How Does Fixed Wireless Work? Understanding Point-to-Point and Point-to-Multipoint ConnectionsOct 19 , 2017
Point-to-point (PTP) and point-to-multipoint (PTMP) connections are staples of fixed wireless networks and broader telecommunications architecture.PTP is the simplest form of network architecture. It enables the connection of two locations using a wireless radio link. The most obvious examples of a PTP connection are fixed wireless connections or two-way radios.
In contrast, PTMP communication systems distribute a radio signal from one location to several others. This technology enables television and radio networks to broadcasts their content. The two methods of connectivity have distinct attributes and subsequent advantages and disadvantages.
As outlined previously, PTP connection links two locations. This association begins with a single transmitter which communicates with to a single dedicated receiver, meaning the entire channel capacity is reserved for the the two connected devices. This type of configuration facilitates a wireless data transfer at speeds ranging from 100Mbps to 10Gbps.
Depending on line of sight between the two devices, PTP radios can communicate over a range of more than 20 miles and operate on both unlicensed and licensed radio frequencies. If a network solely consists of point-to-point connections, the data packet will have to travel through a number of intermediate devices.
The distance that the data packet travels will affect the quality of connection, so it’s important to find the smallest distance or shortest path between the transmitter and the receiver.
Fixed wireless utilizes PTP connections between two fixed locations to provide end-users with a high-speed and uninterrupted broadband connection. This dedicated link provides customers with a secure link and a cost effective way to transmit data.
In addition, the connection can be set up and installed with ease. A point-to-point connection works best when only one location relies heavily on significant data transmission.
A multipoint connection involves the link from a single transmitter being shared between multiple receivers. It’s important to note that in a PTMP connection, receivers do not communicate with each other but instead all have a single connection with the main base or access point.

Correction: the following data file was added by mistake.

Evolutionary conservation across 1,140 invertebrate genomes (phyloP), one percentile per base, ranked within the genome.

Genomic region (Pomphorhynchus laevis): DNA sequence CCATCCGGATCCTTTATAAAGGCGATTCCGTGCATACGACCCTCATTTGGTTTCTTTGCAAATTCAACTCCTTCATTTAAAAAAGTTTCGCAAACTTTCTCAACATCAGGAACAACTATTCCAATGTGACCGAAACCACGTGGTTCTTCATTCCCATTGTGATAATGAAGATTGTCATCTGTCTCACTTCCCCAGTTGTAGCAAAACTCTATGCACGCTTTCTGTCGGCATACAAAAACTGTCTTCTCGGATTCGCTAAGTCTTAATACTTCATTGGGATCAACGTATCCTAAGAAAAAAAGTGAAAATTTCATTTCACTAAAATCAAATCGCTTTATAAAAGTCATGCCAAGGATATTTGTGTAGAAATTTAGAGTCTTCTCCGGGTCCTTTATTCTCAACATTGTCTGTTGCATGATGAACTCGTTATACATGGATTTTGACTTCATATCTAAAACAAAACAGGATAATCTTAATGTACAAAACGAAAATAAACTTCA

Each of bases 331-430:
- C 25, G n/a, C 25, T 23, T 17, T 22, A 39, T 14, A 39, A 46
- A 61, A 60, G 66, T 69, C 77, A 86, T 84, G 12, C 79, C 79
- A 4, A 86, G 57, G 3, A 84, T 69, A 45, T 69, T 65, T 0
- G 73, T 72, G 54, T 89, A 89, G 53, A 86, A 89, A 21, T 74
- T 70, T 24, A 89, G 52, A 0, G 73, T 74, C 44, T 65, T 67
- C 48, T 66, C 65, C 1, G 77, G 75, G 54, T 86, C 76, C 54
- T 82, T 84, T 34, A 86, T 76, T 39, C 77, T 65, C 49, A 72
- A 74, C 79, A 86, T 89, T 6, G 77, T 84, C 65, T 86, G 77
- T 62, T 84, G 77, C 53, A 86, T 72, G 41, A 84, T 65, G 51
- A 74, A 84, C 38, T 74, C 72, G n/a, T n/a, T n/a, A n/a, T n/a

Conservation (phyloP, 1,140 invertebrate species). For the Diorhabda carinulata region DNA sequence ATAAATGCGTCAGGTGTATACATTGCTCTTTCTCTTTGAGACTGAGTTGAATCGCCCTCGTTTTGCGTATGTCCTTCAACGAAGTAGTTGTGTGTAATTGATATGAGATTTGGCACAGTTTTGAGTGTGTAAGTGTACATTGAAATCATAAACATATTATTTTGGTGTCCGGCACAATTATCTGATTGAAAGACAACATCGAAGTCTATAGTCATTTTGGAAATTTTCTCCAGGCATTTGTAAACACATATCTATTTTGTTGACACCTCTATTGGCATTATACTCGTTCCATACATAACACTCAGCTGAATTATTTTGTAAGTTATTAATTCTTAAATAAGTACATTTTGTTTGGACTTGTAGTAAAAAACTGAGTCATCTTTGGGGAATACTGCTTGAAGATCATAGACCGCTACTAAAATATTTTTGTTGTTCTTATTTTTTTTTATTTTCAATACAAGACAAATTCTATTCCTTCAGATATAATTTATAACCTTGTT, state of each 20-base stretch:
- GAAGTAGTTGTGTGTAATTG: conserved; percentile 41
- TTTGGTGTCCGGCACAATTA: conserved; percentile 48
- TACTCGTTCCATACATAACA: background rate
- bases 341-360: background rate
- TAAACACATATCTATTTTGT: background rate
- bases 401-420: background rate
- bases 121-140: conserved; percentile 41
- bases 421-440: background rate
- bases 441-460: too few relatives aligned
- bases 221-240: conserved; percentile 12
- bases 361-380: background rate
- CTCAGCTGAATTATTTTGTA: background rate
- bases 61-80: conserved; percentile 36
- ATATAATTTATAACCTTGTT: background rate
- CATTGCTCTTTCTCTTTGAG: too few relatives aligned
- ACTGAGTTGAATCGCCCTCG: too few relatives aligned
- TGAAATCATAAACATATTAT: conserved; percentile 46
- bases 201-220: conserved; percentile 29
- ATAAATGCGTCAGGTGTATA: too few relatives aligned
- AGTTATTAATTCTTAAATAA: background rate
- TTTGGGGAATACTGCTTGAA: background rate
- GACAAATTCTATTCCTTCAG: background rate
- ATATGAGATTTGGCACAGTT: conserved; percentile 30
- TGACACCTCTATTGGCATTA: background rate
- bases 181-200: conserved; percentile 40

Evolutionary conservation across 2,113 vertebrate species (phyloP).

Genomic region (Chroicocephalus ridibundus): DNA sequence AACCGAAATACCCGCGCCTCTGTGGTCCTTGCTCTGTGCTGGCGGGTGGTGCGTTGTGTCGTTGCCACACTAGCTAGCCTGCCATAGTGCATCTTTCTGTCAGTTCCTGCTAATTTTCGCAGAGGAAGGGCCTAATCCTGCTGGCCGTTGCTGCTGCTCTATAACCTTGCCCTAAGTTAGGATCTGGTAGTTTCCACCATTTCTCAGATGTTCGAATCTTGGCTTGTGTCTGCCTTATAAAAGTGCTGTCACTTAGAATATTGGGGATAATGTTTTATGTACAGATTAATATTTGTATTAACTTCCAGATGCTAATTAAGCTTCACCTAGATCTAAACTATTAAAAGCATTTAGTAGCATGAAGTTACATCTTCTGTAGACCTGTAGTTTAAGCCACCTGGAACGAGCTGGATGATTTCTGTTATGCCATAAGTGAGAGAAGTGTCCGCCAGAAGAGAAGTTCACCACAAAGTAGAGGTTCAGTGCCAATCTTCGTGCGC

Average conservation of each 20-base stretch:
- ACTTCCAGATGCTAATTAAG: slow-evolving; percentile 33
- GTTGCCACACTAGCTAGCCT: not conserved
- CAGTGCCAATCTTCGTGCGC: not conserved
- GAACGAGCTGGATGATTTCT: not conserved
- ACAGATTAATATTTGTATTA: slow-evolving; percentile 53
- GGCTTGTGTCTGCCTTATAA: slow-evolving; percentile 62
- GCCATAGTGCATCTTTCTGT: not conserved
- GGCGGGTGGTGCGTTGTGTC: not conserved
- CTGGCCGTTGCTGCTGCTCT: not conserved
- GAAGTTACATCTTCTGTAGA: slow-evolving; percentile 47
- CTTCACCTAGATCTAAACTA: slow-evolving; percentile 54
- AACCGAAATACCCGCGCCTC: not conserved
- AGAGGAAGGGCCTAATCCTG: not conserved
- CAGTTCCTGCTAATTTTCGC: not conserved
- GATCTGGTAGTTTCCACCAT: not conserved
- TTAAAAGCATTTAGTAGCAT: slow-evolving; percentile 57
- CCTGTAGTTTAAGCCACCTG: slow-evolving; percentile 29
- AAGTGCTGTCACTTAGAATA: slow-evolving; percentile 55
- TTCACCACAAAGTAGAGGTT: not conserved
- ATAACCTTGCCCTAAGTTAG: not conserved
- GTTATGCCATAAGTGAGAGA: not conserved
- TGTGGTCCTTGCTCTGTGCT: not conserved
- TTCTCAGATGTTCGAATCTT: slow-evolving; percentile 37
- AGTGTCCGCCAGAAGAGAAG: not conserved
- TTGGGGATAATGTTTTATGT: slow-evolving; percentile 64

Point-to-multipoint connections are common for wireless internet service providers. ISPs place a radio transmitter on top of a tall building or hilltop with a clear line of sight to multiple receiving radios.
PTMP networks operates in both unlicensed and licensed frequencies bands with speeds of up to 1 Gbps. This type of connection is ideal when distributing less data to more recipients.
The Key Differences
There are several major differences between point-to-point and point-to-multipoint connections:
- PTP involves a single dedicated link. PTMP involves the sharing of a single link with two or more devices.
- In a PTP connection, the entire channel capacity is used by only the two devices in the connection. PTMP connections involve the sharing of a connection with multiple devices.
- In a PTP connection, there can only be a single transmitter and receiver. In a PTMP link, although there can only be a single transmitter, there can be multiple receivers.
Point-to-point and point-to-multipoint architecture contribute to the ever-improving technological capabilities of wireless infrastructure. The most effective fixed wireless providers recognize the benefits of PTP and PTMP and integrate the two as part of a diverse and comprehensive network.
As wireless technology continues to progress, there is little doubt that the importance of fixed wireless and this adaptable technology will continue to grow.